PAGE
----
Europe’s human rights court finds fault with Polish tribunal
WARSAW, Poland (AP) — The European Court of Human Rights said Friday that Poland’s top court violated a local company’s right to fair trial because a judge on the review panel handling its case had been irregularly appointed to the tribunal.
Law experts in Poland and critics of the right-wing government have long argued that some of the judges of the Constitutional Tribunal were appointed in violation of the law and that their rulings should therefore be considered void.
The European court said the company was denied the right to be heard by a lawfully-appointed court because there were irregularities in the appointment of one of the panel’s judges, Mariusz Muszynski, to the tribunal. It said Poland’s parliament and President Andrzej Duda had no right to appoint Muszynski and some other judges to the tribunal.
Constitutional Tribunal head Julia Przylebska, a government loyalist, reacted by saying the European court “lawlessly interfered into the competence” of Poland’s parliament and president and that its ruling has no effect on Poland’s legal system.
Poland’s government appointed Przylebska, Muszynski and other loyalists to the tribunal in 2015, ignoring the fact that some of the positions had already been filled by the previous administration. The government’s bid to take political control of the tribunal and of the Supreme Court is a major point of friction with the European Union — to which Poland belongs — which says it’s a violation of democratic rules.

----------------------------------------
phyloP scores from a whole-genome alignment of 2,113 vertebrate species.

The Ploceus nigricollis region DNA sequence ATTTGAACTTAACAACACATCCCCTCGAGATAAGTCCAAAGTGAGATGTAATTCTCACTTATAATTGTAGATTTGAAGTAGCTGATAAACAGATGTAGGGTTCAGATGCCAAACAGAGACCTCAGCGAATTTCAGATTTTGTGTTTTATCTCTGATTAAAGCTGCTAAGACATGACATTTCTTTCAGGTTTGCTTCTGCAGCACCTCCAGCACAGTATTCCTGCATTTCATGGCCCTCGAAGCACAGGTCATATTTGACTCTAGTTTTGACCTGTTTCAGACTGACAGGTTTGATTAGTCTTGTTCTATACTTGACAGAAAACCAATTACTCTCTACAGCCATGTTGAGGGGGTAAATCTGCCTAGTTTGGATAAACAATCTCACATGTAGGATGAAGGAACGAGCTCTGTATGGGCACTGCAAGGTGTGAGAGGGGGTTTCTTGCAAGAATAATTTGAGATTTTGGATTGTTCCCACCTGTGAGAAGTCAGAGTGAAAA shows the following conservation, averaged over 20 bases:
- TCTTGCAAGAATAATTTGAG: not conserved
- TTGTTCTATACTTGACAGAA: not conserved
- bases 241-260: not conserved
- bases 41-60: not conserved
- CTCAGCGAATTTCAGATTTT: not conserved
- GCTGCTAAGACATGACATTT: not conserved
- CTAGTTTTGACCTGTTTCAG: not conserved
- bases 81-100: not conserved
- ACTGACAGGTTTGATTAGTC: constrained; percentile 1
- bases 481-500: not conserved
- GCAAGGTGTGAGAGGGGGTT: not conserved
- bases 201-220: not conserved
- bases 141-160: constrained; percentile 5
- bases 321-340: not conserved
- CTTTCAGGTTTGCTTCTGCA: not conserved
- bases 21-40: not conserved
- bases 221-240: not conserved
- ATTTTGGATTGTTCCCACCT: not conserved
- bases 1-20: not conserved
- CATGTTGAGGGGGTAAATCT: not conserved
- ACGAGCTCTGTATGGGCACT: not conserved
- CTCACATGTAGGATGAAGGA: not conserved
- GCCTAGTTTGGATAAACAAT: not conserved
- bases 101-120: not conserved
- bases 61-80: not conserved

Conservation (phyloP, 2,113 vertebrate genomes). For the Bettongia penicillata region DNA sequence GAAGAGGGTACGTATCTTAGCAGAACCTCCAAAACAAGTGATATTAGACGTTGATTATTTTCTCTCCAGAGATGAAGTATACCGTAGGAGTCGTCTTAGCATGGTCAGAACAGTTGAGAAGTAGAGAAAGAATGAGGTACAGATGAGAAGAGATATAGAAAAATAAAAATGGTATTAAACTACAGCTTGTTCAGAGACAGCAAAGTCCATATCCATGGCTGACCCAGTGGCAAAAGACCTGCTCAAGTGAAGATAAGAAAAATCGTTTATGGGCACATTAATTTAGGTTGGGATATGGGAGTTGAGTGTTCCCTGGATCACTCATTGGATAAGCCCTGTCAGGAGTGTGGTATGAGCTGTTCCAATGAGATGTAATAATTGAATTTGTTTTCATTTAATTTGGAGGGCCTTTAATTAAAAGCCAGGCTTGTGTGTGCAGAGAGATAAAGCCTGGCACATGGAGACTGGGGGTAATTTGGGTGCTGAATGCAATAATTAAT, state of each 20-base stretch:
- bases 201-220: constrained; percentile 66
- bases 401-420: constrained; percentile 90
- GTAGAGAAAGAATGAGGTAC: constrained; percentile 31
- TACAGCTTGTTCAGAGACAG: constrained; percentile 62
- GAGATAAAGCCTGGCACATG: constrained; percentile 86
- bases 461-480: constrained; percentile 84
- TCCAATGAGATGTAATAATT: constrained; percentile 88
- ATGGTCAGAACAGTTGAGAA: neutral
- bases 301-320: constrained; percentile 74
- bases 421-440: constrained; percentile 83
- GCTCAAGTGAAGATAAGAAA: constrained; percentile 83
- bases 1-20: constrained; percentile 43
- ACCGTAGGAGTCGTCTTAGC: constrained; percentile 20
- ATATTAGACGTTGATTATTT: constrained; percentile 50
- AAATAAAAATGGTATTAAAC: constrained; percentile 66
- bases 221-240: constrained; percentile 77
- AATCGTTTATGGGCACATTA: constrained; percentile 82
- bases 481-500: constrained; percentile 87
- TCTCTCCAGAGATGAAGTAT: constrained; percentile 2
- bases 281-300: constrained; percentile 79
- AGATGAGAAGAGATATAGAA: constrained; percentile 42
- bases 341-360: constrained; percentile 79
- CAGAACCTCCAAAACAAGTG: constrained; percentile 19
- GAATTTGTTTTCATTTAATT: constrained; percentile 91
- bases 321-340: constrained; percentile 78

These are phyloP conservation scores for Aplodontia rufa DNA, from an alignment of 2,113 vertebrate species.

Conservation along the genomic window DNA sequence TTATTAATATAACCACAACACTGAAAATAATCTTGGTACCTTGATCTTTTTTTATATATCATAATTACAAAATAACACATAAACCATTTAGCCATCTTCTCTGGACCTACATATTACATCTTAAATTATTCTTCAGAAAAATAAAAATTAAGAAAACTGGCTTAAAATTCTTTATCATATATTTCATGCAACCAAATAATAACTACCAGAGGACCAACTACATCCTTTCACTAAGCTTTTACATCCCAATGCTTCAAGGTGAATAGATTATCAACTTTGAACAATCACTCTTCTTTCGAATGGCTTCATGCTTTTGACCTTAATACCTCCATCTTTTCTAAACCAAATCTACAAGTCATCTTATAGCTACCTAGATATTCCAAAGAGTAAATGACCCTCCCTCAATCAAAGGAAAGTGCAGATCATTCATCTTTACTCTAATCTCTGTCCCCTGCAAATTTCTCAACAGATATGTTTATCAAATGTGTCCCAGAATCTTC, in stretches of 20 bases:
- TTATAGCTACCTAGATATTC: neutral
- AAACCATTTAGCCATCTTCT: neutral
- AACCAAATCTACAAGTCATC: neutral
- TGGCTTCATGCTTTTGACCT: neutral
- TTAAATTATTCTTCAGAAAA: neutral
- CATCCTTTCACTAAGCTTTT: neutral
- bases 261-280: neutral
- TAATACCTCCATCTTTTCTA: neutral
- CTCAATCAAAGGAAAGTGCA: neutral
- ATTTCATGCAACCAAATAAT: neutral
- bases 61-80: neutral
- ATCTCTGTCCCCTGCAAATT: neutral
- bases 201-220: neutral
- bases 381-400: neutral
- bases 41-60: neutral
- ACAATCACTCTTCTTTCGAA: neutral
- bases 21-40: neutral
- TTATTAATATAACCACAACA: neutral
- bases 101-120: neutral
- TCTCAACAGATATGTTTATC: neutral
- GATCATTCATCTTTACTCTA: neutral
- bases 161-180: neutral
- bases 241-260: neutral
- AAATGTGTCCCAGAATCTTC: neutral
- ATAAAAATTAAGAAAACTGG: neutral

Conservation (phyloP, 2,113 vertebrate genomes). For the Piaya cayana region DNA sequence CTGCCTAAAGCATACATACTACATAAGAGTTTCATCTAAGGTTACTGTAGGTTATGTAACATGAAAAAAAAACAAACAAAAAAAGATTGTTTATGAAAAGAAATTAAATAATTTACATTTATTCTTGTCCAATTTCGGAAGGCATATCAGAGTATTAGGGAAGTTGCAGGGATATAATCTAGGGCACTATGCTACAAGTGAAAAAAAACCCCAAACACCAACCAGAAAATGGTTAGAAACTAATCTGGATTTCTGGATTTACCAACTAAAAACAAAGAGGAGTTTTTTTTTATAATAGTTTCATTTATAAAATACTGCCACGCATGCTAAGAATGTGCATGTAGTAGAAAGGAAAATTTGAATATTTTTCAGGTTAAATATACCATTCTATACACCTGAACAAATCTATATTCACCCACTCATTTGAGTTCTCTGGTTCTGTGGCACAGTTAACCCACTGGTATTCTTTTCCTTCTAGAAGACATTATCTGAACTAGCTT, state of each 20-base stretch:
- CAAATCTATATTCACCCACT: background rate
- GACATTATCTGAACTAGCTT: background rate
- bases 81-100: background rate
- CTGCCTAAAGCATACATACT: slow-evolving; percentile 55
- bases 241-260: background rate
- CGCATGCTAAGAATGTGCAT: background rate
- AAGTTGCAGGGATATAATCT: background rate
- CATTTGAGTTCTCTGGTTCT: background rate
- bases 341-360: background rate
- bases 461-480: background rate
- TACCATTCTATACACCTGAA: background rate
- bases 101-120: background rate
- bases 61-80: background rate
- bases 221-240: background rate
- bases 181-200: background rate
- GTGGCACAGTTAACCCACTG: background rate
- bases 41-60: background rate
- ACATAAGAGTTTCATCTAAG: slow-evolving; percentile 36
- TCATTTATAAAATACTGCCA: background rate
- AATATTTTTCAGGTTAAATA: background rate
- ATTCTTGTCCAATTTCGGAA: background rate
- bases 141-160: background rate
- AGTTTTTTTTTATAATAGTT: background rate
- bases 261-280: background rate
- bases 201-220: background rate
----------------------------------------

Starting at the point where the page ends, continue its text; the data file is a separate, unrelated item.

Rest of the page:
Government critics said Friday’s decision cast doubt on every ruling with the participation of judges appointed in that way — including a key, controversial decision that allowed a further tightening of Poland’s strict anti-abortion law and sparked mass protests in the country.
The grass-producing company turned to the European court saying its rights had been violated after Poland’s courts and the Constitutional Tribunal refused it the full compensation it had sought for damage caused by wild boars.
The European court ordered Poland to pay the company the rough equivalent of 3,400 euros ($4,100) for court costs but said the amount of compensation was the competence of Poland’s courts.